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This is Not Your Father’s NREMT Recertification Process

Beginning this year, Kentucky will join the National Registry of Emergency Medical Technicians new recertification process.  Formally known as the National Continued Competency Program, this new program will be a complete change in thinking for EMS providers and the training officers that oversee their continuing education.  No longer will NREMT recertification consist of 72 hours of specified content.  Instead it will be broken down into three segments for all levels as outlined below:


National     Content

Local     Content

Individual Content

Total Number of Hours












This new model is very similar to that required under the American Board of Medical Specialty will do away with, thankfully, the cumbersome and boring traditional DOT refresher. 

In my opinion, this is a wonderful movement on the part of the NREMT for a number of reasons.  First, it now reflects the importance of the role that evidence based medicine should play in the CONTINUING education of all EMS providers.  From the NREMT:

“The NCCP offers numerous improvements that will impact EMS for the better for years to come. These changes allow a platform for evidenced-based medicine to reach EMS professionals all over the country, give state and local agencies the freedom to dictate a portion of the national recertification requirements and provide a foundation for the EMS professional to embrace life-long learning through self-assessment.”

Second, this new method of continuing education will allow for agencies as well as individuals to control, with greater autonomy, the areas that they feel the need for enhanced education.  Of the content outlined in the chart above, 25% of it can be determined by the local agency and 25% by the individual.  That begs the question.  What if an individual is not associated with an EMS response agency or if the agency desires not to dictate what content should be covered.  Robert Andrews, Director of Education for the Kentucky Board of EMS recently sent out an update addressing that subject.  In his email he wrote:

“KBEMS has decided to let the EMS provider’s primary EMS service determine the 10 hours of Local Continued Competency Requirements (LCCR). If these hours are not specified, the provider may use any additional state or CECBEMS -approved EMS –related education towards these requirements.”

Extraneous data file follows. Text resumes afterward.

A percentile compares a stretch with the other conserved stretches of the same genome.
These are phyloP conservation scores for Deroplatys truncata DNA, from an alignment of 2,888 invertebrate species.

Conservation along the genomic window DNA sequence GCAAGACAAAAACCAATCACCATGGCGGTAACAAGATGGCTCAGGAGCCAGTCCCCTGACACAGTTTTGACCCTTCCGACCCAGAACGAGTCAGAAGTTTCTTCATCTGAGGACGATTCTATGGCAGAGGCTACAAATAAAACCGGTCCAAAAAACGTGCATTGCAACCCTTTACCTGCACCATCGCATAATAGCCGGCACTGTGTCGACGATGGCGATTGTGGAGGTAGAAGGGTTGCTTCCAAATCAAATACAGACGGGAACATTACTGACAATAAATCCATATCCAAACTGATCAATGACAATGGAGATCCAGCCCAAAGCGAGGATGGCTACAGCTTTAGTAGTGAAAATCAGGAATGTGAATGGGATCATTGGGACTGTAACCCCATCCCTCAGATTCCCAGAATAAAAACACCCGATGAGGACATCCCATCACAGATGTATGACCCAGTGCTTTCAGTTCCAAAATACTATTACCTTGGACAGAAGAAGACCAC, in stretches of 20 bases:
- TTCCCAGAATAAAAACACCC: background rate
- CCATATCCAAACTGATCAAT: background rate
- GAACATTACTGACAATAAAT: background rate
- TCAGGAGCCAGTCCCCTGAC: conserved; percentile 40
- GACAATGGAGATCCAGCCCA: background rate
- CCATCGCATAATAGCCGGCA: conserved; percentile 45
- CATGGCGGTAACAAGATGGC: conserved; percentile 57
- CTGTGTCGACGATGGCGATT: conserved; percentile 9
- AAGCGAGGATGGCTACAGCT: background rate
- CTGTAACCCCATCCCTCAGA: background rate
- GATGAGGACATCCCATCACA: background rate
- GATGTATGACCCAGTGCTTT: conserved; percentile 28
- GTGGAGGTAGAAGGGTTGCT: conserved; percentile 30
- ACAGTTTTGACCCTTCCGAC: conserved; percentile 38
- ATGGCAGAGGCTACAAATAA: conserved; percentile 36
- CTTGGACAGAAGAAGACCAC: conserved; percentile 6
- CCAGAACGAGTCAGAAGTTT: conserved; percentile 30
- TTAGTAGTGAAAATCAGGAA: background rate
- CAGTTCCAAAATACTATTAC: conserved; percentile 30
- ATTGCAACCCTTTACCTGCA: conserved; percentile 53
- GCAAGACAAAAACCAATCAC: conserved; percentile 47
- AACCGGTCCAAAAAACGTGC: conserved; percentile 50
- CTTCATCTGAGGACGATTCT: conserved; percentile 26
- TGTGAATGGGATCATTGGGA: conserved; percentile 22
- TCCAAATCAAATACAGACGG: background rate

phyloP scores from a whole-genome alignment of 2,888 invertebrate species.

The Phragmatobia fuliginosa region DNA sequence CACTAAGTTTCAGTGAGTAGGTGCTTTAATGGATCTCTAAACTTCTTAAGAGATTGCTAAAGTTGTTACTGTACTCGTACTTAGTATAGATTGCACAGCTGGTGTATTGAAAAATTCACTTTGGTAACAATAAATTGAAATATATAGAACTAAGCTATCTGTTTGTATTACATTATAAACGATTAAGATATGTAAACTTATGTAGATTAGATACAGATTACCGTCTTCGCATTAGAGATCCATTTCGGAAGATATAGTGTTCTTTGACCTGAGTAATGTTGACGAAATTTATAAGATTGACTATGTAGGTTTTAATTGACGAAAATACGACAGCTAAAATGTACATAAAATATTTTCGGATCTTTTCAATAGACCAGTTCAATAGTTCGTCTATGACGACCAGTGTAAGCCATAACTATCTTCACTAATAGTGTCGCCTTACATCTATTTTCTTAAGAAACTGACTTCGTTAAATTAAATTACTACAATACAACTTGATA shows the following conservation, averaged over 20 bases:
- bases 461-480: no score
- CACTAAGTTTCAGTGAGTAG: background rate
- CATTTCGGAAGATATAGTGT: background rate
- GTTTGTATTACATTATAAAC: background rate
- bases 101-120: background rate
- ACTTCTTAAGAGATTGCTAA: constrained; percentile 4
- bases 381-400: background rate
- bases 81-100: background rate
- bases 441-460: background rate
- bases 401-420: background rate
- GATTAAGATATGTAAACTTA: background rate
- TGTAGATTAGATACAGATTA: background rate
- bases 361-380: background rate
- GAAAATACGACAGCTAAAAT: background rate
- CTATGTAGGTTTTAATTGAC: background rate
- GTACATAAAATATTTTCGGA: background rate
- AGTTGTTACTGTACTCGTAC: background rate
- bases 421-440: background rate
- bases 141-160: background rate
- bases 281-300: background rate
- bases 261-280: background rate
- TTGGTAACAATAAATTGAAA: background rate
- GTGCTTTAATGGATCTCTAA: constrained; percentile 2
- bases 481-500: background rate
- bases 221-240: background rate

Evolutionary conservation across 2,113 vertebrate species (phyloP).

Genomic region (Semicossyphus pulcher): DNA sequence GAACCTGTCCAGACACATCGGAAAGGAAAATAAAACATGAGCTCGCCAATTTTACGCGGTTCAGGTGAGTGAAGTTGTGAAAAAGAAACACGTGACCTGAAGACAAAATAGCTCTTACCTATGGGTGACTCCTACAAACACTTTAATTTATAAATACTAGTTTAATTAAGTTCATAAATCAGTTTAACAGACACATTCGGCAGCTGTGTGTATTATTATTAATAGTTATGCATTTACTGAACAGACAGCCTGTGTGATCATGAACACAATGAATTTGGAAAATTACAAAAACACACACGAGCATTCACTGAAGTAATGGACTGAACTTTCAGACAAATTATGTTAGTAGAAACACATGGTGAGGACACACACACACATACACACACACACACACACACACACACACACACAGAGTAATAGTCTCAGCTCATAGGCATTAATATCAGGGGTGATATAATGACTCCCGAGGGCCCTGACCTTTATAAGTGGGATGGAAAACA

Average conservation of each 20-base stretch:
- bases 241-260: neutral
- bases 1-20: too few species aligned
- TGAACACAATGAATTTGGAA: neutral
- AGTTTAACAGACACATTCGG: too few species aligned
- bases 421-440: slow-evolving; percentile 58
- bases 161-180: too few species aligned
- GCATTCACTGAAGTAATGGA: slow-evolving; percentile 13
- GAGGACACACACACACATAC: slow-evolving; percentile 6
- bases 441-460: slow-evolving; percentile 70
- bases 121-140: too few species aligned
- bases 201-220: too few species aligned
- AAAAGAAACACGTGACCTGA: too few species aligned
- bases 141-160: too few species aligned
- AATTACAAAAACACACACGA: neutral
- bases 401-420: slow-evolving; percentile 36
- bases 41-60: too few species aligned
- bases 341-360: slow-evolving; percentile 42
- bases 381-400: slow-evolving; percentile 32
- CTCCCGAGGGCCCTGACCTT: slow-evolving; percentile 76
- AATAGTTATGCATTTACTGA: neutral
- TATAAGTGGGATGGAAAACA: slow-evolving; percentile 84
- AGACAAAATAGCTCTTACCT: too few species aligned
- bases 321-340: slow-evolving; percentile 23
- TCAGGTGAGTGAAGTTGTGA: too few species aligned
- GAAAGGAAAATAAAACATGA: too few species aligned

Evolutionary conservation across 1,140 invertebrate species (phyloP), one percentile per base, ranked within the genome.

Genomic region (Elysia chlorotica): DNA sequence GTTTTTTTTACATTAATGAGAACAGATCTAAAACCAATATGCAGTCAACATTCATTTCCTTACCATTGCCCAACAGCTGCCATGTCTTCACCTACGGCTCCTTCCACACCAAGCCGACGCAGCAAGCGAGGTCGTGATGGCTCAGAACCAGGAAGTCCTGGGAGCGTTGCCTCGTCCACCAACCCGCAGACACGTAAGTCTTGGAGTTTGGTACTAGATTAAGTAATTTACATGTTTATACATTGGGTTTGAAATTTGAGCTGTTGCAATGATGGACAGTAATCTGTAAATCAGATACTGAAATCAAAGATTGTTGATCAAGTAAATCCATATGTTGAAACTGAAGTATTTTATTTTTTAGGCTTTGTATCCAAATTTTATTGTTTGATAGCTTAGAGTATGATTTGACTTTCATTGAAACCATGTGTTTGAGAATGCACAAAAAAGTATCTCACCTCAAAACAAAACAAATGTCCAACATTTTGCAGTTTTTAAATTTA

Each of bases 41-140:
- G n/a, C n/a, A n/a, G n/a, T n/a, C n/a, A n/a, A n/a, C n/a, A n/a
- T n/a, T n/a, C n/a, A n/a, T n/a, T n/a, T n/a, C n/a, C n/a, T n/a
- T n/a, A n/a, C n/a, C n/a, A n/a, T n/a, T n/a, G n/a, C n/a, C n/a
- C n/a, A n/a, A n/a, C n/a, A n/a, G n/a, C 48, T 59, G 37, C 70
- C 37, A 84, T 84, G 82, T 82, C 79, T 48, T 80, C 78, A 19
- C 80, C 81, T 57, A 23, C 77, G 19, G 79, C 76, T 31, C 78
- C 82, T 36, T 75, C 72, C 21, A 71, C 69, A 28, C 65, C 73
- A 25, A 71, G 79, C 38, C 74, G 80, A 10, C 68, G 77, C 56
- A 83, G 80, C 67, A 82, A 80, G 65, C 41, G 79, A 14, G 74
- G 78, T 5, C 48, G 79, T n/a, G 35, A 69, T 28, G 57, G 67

Keep in mind that this email from KBEMS only addressed the EMT level of continuing education.  What their determination was regarding the paramedic was not addressed. 

Finally, the NREMT has addressed what has been a short coming in the recognition of quality distance EMS education.  In the past only a small fraction of continuing education could be completed via an asynchronous model, that is, not having the instructor of the material available for questions by their students in real time.  The new model uses the following criteria as found in the NREMT Training Officers Guide:

All education that is claimed by the EMS provider for NREMT recertification must continue to be approved either by the state EMS agency that governs their license or by the Commission on Accreditation for Pre-Hospital Continuing Education (CAPCE), formerly known as CECBEMS. 

As an educator, I’d like to commend the NREMT for this scientific, professional, common sense approach to the continuing education of EMS providers around the nation.  This new model will take away some of the redundant boredom of the old system while supplying additional modes of education for busy prehospital providers!

About the author:

Bill Young began his EMS career in 1975 with a small fire department near Williamsburg, KY. They began running first responder calls long before the phrase ever existed. In addition to Kentucky, his career has taken him to Tennessee, Colorado, Georgia, and Kansas. He has served as a street medic, training officer, supervisor, state regulator, and educator. He is enrolled in the University of the Cumberlands where he is seeking a doctorate degree in education.  Currently, he is an Assistant Professor and the Director at Eastern Kentucky University in the Paramedicine Science Department.

Published on September 12, 2016

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